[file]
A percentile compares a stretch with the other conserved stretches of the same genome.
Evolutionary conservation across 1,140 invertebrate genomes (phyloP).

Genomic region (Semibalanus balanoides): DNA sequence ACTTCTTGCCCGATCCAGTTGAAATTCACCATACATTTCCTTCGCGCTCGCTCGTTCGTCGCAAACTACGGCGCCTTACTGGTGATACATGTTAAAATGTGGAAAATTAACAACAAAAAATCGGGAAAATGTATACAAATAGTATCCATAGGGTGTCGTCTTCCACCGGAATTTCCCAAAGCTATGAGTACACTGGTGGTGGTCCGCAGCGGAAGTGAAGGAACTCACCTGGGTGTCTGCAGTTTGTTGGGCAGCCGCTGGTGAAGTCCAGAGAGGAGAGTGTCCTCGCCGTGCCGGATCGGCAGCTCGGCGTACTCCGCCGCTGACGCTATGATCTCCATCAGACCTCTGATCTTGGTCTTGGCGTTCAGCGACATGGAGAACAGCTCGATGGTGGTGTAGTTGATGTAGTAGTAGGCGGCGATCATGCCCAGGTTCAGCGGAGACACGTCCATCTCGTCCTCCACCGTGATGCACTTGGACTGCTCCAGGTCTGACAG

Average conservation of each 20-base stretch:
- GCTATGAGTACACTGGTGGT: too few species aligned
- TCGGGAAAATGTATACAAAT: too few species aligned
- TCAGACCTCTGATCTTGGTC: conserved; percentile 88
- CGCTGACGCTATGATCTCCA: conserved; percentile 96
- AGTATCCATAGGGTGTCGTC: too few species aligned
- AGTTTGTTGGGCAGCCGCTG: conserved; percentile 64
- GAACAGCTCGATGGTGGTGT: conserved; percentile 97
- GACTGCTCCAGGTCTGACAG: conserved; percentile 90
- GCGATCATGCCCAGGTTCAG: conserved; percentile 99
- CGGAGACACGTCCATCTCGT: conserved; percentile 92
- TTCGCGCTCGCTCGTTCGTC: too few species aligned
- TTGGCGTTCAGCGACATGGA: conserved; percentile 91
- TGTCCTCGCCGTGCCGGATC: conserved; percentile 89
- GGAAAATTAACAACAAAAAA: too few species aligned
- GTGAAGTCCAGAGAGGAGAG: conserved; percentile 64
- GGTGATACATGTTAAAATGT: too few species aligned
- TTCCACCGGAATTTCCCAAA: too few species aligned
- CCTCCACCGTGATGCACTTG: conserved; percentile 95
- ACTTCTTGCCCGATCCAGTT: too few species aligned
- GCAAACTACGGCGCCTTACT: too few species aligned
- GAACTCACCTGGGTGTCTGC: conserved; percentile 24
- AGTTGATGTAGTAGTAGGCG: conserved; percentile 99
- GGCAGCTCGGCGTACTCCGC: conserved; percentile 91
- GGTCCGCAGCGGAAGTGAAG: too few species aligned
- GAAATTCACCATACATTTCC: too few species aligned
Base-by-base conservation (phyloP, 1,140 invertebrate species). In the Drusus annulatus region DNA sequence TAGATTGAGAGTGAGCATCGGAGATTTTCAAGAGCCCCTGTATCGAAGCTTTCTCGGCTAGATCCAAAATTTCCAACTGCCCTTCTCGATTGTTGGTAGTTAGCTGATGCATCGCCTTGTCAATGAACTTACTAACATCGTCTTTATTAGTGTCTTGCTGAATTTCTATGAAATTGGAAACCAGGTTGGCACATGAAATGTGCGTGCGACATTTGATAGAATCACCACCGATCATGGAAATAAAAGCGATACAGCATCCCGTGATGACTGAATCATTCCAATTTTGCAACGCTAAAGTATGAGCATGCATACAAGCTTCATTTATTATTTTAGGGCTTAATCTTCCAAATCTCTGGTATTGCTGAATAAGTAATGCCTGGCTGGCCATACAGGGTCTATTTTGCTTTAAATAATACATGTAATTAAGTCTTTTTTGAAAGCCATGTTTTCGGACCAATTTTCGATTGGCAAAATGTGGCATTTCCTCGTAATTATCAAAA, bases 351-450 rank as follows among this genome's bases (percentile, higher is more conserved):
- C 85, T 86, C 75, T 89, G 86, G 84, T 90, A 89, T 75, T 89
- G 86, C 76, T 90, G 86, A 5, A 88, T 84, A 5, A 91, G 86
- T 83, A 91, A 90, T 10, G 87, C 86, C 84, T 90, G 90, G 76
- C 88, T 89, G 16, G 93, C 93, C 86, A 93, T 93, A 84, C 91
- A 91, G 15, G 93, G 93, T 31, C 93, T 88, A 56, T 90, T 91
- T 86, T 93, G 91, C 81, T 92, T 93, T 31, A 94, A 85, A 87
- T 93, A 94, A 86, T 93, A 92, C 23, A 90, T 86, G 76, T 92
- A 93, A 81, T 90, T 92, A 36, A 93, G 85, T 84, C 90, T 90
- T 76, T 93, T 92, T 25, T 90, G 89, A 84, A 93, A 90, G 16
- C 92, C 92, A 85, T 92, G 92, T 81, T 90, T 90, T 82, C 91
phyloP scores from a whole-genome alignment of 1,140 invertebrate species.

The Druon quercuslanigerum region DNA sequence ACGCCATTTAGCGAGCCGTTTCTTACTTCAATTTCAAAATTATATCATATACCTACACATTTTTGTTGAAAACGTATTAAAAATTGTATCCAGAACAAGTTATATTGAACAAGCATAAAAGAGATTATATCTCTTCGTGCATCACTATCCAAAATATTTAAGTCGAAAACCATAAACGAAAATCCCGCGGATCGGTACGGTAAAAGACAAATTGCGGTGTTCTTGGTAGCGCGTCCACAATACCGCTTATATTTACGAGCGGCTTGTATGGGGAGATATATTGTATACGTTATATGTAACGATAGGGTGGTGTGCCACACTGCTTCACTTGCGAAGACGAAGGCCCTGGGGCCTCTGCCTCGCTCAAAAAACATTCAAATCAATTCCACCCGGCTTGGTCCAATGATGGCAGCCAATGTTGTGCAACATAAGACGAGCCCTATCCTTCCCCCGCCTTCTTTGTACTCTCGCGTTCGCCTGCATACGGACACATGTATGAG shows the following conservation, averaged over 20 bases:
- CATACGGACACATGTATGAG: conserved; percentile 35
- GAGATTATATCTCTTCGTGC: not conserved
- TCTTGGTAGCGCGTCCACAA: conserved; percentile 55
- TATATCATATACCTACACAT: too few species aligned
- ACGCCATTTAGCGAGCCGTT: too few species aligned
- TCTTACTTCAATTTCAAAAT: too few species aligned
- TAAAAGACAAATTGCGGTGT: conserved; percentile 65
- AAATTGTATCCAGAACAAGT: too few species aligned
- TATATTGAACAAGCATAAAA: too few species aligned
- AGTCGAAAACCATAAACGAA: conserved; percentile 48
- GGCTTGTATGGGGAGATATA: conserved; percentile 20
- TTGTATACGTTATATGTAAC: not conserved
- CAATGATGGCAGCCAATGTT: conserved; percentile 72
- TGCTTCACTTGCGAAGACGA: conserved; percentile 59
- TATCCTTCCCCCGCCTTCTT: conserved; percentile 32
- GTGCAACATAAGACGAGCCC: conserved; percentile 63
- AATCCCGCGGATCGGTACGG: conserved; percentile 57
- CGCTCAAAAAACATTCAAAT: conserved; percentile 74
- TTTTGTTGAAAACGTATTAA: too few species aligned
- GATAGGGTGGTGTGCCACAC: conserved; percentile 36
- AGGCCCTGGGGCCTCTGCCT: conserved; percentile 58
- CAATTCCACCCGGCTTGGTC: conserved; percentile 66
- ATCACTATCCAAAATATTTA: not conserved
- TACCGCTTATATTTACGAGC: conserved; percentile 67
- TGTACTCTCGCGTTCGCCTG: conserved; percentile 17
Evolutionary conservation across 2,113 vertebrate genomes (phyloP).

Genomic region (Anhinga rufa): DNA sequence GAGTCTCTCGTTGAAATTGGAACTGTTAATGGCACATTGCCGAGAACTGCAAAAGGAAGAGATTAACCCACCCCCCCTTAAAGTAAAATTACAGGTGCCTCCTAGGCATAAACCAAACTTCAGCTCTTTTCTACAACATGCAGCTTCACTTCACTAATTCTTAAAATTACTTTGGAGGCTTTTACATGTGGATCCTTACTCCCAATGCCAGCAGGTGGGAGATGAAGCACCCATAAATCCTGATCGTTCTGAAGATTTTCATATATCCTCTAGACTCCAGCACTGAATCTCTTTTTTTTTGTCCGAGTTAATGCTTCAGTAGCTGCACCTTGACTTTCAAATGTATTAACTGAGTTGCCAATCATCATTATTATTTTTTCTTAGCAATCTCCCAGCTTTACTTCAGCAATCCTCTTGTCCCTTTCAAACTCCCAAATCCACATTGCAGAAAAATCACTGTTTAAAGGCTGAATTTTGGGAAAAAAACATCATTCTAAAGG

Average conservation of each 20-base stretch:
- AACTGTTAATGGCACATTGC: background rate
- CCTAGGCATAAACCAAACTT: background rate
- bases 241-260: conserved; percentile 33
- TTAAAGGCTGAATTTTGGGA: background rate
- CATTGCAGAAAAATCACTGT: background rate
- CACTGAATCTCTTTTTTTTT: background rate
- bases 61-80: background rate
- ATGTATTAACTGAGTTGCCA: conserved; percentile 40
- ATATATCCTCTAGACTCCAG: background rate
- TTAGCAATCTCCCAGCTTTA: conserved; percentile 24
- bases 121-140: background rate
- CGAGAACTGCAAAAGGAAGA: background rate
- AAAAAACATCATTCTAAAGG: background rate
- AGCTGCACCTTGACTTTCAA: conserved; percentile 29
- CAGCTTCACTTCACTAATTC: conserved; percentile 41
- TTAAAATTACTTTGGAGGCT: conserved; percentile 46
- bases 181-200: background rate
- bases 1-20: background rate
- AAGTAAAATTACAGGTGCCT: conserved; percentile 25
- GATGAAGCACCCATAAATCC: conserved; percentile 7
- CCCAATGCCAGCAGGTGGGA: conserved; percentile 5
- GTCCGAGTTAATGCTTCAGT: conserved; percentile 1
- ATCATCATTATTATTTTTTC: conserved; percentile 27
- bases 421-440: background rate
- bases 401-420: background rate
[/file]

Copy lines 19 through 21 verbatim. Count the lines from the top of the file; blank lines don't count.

- GTGAAGTCCAGAGAGGAGAG: conserved; percentile 64
- GGTGATACATGTTAAAATGT: too few species aligned
- TTCCACCGGAATTTCCCAAA: too few species aligned